Further to that point of order, Mr. Deputy Speaker. I think that the point that my hon. Friend the Member for Southgate (Mr. Berry) was making was that we on the Opposition Benches could hear every word that the hon. Member spoke during the speech by my hon. Friend the Member for Ealing, Acton (Sir G. Young).

Mr. Deputy Speaker

Order. It has always been among the best of parliamentary traditions that hon. Members should listen to the speeches of other hon. Members without interruption.

12.20 a.m.

Mr. Peter Temple-Morris (Leominster)

I shall limit my remarks to a few specific points. I trust that after your endearing words to the House, Mr. Deputy Speaker, hon. Members on both sides will listen to what I have to say.

My hon. Friend the Member for Sutton Coldfield (Mr. Fowler) at the outset of his speech discussed the difficulties of getting the public to read this admirable document. Indeed, he referred to the document as a work of reference but did not carry that point any further.

The Highway Code has developed considerably over the years since most of us took our driving tests. At the outset it was very simple. It had large lettering, a few numbers, and so on, and very few pages. Since the 1969 equivalent, which had 51 pages, it has now grown to 70 pages. Not only has it grown to 70 pages, but the print in many instances is smaller and therefore the contents are greater. In my view, people will not read this code any more than they read works of reference generally. Nevertheless, one hopes that we can encourage more people to buy it. Price is important. I hope that the Government will keep down the price as much as possible. The Highway Code is not classical bed-time or other reading. Regarding its status as a work of reference, if more and more things are poured into it, it will grow even larger and may end up as a hard-backed tome of considerable substance.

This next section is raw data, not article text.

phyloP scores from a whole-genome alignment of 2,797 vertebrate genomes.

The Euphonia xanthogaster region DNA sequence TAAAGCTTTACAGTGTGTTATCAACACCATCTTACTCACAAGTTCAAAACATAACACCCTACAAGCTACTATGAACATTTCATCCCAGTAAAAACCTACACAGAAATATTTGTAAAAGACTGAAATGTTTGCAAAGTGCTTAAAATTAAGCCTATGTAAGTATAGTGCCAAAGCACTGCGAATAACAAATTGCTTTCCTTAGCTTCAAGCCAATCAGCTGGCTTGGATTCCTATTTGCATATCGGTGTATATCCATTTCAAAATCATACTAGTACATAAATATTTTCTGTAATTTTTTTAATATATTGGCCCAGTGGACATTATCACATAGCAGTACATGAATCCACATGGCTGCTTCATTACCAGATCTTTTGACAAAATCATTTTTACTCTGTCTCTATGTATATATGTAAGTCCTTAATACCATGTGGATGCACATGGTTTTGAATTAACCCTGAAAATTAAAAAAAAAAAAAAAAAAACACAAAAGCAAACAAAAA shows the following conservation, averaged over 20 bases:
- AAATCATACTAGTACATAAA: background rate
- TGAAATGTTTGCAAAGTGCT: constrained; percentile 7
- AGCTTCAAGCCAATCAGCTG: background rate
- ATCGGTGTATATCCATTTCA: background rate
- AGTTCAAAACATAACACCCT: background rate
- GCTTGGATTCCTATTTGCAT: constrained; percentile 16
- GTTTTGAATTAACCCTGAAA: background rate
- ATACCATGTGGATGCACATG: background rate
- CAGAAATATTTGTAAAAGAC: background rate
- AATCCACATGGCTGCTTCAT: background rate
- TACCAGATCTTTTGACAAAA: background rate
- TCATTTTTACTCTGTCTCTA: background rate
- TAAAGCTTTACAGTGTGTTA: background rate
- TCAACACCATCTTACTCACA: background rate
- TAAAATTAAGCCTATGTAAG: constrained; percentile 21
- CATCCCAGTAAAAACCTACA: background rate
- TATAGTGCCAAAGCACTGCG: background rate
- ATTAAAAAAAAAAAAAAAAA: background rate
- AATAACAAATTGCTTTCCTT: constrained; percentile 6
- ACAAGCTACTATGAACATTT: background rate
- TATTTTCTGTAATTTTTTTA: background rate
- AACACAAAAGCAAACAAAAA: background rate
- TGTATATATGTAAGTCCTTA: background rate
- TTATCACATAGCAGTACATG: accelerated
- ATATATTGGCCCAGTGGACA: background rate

I make one specific point about the validity of the Highway Code in courts of law. Its validity is referred to in very small print at the bottom of page 5. I suggest that this is a matter of considerable importance to the reader. I hope that the Government will take this point on board for the future. I believe that it deserves more emphasis. The vital words are: A failure on the part of a person to observe a provision of the Highway Code shall not of itself render that person liable to criminal proceedings of any kind, but any such failure may in any proceedings "— it points out that it applies both to civil and to criminal preceedings— be relied upon by any party to the proceedings as tending to establish or to negative any liability which is in question in those proceedings. That is an important statement. Indeed, this code is referred to in motoring proceedings, as some of us know. I certainly have experience of that fact. If anybody is in breach of the code, it is gloatingly referred to by the other side in both civil and criminal proceedings. It is not enough for this important statement to appear in small print at the bottom of page 5.

I turn next to the delay. The Minister's only comment was that the delay was due primarily to the necessity to get parliamentary approval. That is not sufficient explanation. I appreciate the difficulties of our procedures and of parliamentary time, but to go from January 1975 when the Green Paper came out until now—three years, in effect—and to have had two debates on the Floor of the House seems a cumbersome way of doing things. I suggest—I hope that I shall not be unpopular—that this is the kind of thing which, parliamentary rules and customs permitting, could be dealt with rapidly upstairs where we could have a more interesting and longer debate about it. Members who are particularly interested in these matters could participate just as well upstairs as on the Floor of the House. That is just a thought, but such a procedure might counter considerable delay.

I suggest that, bearing in mind the length of the document, an index should be considered for the future. There is a helpful list of contents at the beginning, but there is no detailed index and it is difficult to find many items.